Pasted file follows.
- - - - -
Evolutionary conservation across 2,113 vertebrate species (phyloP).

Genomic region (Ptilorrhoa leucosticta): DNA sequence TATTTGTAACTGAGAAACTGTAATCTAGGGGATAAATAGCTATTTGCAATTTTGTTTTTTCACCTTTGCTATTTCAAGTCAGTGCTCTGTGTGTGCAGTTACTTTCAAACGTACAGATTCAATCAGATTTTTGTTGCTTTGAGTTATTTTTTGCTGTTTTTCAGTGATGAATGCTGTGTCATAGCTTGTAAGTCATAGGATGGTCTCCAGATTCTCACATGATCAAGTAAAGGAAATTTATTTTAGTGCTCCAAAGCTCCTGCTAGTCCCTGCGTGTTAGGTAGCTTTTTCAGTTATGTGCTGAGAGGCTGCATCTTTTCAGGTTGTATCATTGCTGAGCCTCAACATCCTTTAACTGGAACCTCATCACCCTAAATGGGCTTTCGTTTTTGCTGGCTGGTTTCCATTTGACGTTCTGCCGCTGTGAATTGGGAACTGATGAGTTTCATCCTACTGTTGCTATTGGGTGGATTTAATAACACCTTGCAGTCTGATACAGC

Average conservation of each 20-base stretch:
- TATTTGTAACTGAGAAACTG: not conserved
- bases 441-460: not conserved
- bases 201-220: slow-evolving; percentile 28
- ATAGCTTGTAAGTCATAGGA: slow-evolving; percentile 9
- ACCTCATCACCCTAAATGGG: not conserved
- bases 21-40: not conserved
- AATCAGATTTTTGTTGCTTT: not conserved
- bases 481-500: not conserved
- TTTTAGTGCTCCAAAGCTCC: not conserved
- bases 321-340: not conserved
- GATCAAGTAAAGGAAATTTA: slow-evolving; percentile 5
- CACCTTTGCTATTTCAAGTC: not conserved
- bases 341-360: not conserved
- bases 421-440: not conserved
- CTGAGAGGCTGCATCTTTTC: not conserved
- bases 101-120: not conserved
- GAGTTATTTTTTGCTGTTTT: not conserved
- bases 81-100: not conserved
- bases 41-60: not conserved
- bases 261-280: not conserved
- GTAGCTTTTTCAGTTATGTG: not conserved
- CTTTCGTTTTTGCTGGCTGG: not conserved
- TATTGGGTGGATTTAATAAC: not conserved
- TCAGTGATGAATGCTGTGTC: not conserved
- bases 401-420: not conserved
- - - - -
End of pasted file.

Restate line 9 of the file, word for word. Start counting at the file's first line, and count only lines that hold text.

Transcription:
- bases 21-40: not conserved